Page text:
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Barbados ‘still measles-free’ despite rapid US spread

by Emmanuel Joseph
4 min read
Dr Arthur Phillips

Barbadians have been urged not to panic over the rapid spread of measles across the US, one of the island’s leading tourism source markets — even amid concerns about “complacency” leading to a lower uptake of the measles vaccine here.

Health officials in the United States have raised alarms about a sharp rise in cases of measles, a highly infectious viral illness that spreads through the air and can cause serious complications or even death. During the first quarter of this year alone, there have already been approximately 30 per cent of the total measles cases reported since 2020. Medical experts view this sudden surge as a significant setback to efforts aimed at eliminating measles from the US.

But in a bid to console residents here, Deputy Chief Medical Officer Dr Arthur Phillips said on Thursday that Barbados has maintained its measles elimination status up to 2023.

“There have been no confirmed cases of measles in Barbados in the 21st century thus far. The last confirmed case of measles in Barbados was in 1991,” Dr Phillips told Barbados TODAY.

“There is an annual verification process to certify the elimination of measles in countries, and this includes the ability of the country to demonstrate that there is a strong epidemiological surveillance system in place, which Barbados has consistently demonstrated.”

Turning his attention to measles prevention, he said Barbados, like other countries, had seen a decline in measles, mumps and rubella (MMR) vaccine coverage in 2020, associated with the COVID-19 pandemic. But he said the trend had rebounded, although not to the ideal levels.

Dr Phillips said: “In 2022 and 2023, there was a steady reversal of the declining trend in coverage. For 2022, the MMR coverage for the first dose was 85 per cent and the MMR coverage for the second dose was 73 per cent. At the end of 2023, the MMR coverage for the first dose was 90 per cent and the MMR coverage for the second dose was 76 per cent,” he revealed. “Two doses of MMR vaccine are needed to ensure maximum protection against measles and overall, the coverage is well below the targeted 95 per cent.”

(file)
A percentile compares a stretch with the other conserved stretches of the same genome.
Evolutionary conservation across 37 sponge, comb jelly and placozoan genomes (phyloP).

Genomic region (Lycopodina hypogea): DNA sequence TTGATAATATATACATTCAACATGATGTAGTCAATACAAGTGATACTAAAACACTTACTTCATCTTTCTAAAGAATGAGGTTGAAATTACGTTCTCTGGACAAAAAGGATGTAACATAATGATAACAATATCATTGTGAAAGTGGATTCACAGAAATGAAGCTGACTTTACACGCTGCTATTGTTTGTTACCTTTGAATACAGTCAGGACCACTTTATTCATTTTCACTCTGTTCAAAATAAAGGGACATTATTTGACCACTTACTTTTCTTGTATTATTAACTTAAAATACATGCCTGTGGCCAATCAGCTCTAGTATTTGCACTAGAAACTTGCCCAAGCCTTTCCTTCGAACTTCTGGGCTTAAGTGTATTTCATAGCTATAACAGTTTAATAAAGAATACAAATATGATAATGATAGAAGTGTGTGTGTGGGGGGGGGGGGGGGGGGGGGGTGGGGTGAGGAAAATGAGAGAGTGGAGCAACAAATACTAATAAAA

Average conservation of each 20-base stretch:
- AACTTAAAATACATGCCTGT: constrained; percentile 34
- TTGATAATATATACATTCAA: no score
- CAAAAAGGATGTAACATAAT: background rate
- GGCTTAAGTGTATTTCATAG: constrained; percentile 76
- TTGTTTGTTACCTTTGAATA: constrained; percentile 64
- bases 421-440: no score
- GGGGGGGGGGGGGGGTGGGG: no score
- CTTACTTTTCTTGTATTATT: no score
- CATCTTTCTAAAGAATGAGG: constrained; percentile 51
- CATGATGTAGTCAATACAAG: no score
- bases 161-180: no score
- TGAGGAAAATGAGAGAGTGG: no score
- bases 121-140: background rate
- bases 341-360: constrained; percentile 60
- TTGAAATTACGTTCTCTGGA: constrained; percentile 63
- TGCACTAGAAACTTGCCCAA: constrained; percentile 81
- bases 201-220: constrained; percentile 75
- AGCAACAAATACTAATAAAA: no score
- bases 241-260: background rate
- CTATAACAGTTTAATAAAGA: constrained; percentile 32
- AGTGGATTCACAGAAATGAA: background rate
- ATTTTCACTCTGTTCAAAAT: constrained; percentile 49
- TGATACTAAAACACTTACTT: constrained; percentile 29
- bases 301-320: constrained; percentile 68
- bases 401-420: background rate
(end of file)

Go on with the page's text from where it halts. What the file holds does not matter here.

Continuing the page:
Dr Phillips explained that one dose of MMR vaccine is 93 per cent effective at preventing measles, and two doses are 97 per cent effective. The MMR vaccine’s first dose is usually administered at age one and the second dose at 18 months.

The senior medical official pointed out that the immunisation programme has historically performed “very well” and has maintained routine vaccination, including MMR vaccine coverage at “reasonably high levels”.

“This success,” Dr Phillips contended, “has led to good population immunity and now unfortunately to some complacency within the population.”

He said that interventions aimed at improving MMR coverage include new and ongoing activities supervised by the Senior Health Sisters in the various polyclinics.

These activities include reviewing vaccine registers to identify children that have defaulted from vaccination so that their parents can be called, and appointments scheduled for vaccination at the polyclinic. They also involve visits to nurseries and daycare facilities by public health nurses to check vaccination cards and alert parents of children who are missing vaccines through written notices. That activity was started in February and is ongoing, Dr Phillips said.

MMR vaccine coverage was also tackled by the opening of several clinics on Saturdays during March and is aimed at continuing throughout the year.

Dr Phillips announced that MMR immunisation was also being taken to the community to vaccinate eligible children who missed their shots in 2020 through 2023.

“This includes introduction of the new mobile bus recently commenced to facilitate the delivery of health interventions more directly within communities around Barbados,” he said.

Barbados will also be taking part in Vaccine Week of the Americas which runs from April 20-27, and features health fairs and exhibitions and open days at polyclinics. The week begins with two health fairs on Saturday the Emerald City Complex, Six Roads St Philip, and Massy Supermarket and Shopping Complex, Warrens, St Michael.

In the US, from 2020 through 2023, there was an average of five measles cases in the first quarter of each year. Those low numbers were due, in part, to the COVID pandemic, when fewer people were interacting in person. By contrast, this year’s first-quarter tally was 97, according to a report the Centers for Disease Control and Prevention released Thursday.

“The rapid increase in the number of reported measles cases during the first quarter of 2024 represents a renewed threat to elimination,” the authors wrote.

Measles has been considered eliminated in the US since 2000, meaning the disease is no longer constantly present, though there are still occasional outbreaks there.


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